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Canadians don't know how lucky we've been. Through our 150 years of history, the world order has been led by countries, first the United Kingdom and then the United States, with which we share not just the English language, but more importantly the language of democracy, human rights and law.

As long as there's been a Canada, the leading superpower has been on the same team: liberal, democratic and law-based. Yes, Canada has had disagreements with the U.S., from Vietnam to the invasion of Iraq, and from softwood lumber to Keystone XL, but these have played out on a foundation of largely shared values. Getting along with the neighbours has been easy because their beliefs so closely reflect ours, and vice versa.

Like the fish that never notices the omnipresent water, we rarely think about this liberal ocean we're swimming in. It's always just been there, and surely it always will be. Right?

But the liberal world in which a liberal Canada has thrived faces growing, illiberal challenges. Top of mind are the Trump administration in Washington, and the Putin regime in Russia. But President Donald Trump is constrained by a constitution, Congress, an independent judiciary and the electorate. And Vladimir Putin leads a country smaller and weaker than the old Soviet Union.

However, there's a bigger challenger to the world that Canada has prospered in, and it's unlike any before. It's a mix of opportunity and threat, a new superpower that is both joining the world and promising to transform it in ways that may not be to our liking. That country is China.

The Trudeau government wants closer relations with Beijing, and it's not hard to understand why. China has quickly become the world's second-largest economy, and could soon be the largest. But even as China's wealth grows, the regime remains insistently stunted in other ways.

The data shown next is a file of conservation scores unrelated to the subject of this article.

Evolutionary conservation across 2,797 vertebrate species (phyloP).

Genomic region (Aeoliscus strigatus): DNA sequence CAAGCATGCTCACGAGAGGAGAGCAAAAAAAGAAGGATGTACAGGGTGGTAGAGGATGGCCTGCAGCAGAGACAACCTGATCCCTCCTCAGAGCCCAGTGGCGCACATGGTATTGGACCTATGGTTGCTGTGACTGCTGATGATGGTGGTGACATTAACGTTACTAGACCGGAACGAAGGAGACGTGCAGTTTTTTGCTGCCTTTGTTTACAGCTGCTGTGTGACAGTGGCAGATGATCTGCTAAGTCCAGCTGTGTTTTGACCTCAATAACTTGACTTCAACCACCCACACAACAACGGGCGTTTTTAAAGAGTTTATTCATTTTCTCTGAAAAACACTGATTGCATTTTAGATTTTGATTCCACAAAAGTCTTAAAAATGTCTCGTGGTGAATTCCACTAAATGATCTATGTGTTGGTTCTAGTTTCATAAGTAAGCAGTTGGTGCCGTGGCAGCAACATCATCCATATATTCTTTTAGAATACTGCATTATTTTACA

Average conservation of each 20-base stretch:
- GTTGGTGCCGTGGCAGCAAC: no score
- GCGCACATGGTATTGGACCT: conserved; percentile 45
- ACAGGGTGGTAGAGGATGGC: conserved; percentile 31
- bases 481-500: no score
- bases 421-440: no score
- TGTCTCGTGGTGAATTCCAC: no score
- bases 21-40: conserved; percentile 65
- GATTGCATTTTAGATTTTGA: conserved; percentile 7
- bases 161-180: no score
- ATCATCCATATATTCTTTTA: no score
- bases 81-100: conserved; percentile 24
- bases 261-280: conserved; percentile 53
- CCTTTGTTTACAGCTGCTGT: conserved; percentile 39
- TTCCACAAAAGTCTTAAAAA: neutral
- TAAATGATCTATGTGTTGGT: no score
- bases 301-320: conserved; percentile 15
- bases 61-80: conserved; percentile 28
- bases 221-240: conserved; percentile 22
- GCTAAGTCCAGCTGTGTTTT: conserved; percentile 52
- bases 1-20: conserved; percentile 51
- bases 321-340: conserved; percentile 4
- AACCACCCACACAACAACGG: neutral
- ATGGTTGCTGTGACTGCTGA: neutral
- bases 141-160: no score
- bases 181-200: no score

The Communist Party that runs Beijing is at the centre of our economic system – look at the country of origin labels on everything from clothes to car parts to consumer electronics. But the People's Republic is an outlier when it comes to our values. Democracy? Non-existent. Free speech? Limited. Free trade? Beijing's embrace is highly selective. Rule of law? No.

Nevertheless, China is not a pariah state, and we shouldn't want it to be. The Soviet Union tried to run a separate economic system, along with a separate, non-democratic political system. China is different. Even while remaining a dictatorship outside the Western democratic tradition, it has moved to the centre of the Western-built, post-Second World War economic order.

That means Canada has no choice but to deal with China. And all else equal, Canada has every reason to want good relations. The question is what we'll be asked to give up and sell out in order to get it, and whether we should ever pay such a price.

Beijing wants a free-trade deal with Canada. It wants a wide opening of the Canadian economy to Chinese investment. And it wants an extradition treaty, ostensibly so it can more easily pursue corrupt Chinese officials.

The Trudeau government has been receptive, at times enthusiastically so. Critics have rightly been ringing alarm bells.

On free trade, Ottawa and Beijing are conducting exploratory talks. More Chinese investment is also being courted: Last month, the Trudeau government reversed a Harper-era decision blocking a Chinese company from taking over a Montreal-based fibre-optics firm. And China has pushed Canada to agree to an extradition treaty, even as Australia last week sank its own deal with Beijing.

As the smaller party in any negotiation, the traditional Canadian strategy has been to aim for multilateral talks. It's why a Canada-China free trade and investment agreement is so fraught, and why Canada would be better served by a deal involving China, Canada and many other countries. The Trudeau government should be trying to steer the conversation in that direction. China's neighbours share these concerns.

Ottawa also has to shake itself out of the decades-old Team Canada trade mission mentality. China has long been seen as a kind of magical pot of export gold; once upon a time we were going to get rich selling trains, planes and farm machinery; now Chinese demand is sure to make Canada a world leader in the export of clean-energy technology.

Get serious. That Canadian politicians want to be seen cutting ribbons and signing contracts is understandable. But the chief economic benefit of free trade with China has been the low-priced goods Canada has been able to import. With or without a free-trade deal, that will continue.

And when it comes to an extradition treaty with China, Canada has every reason to say no. Or if Ottawa fears that would be too undiplomatic, then let talks quietly drag on, while never actually arriving at an agreement.

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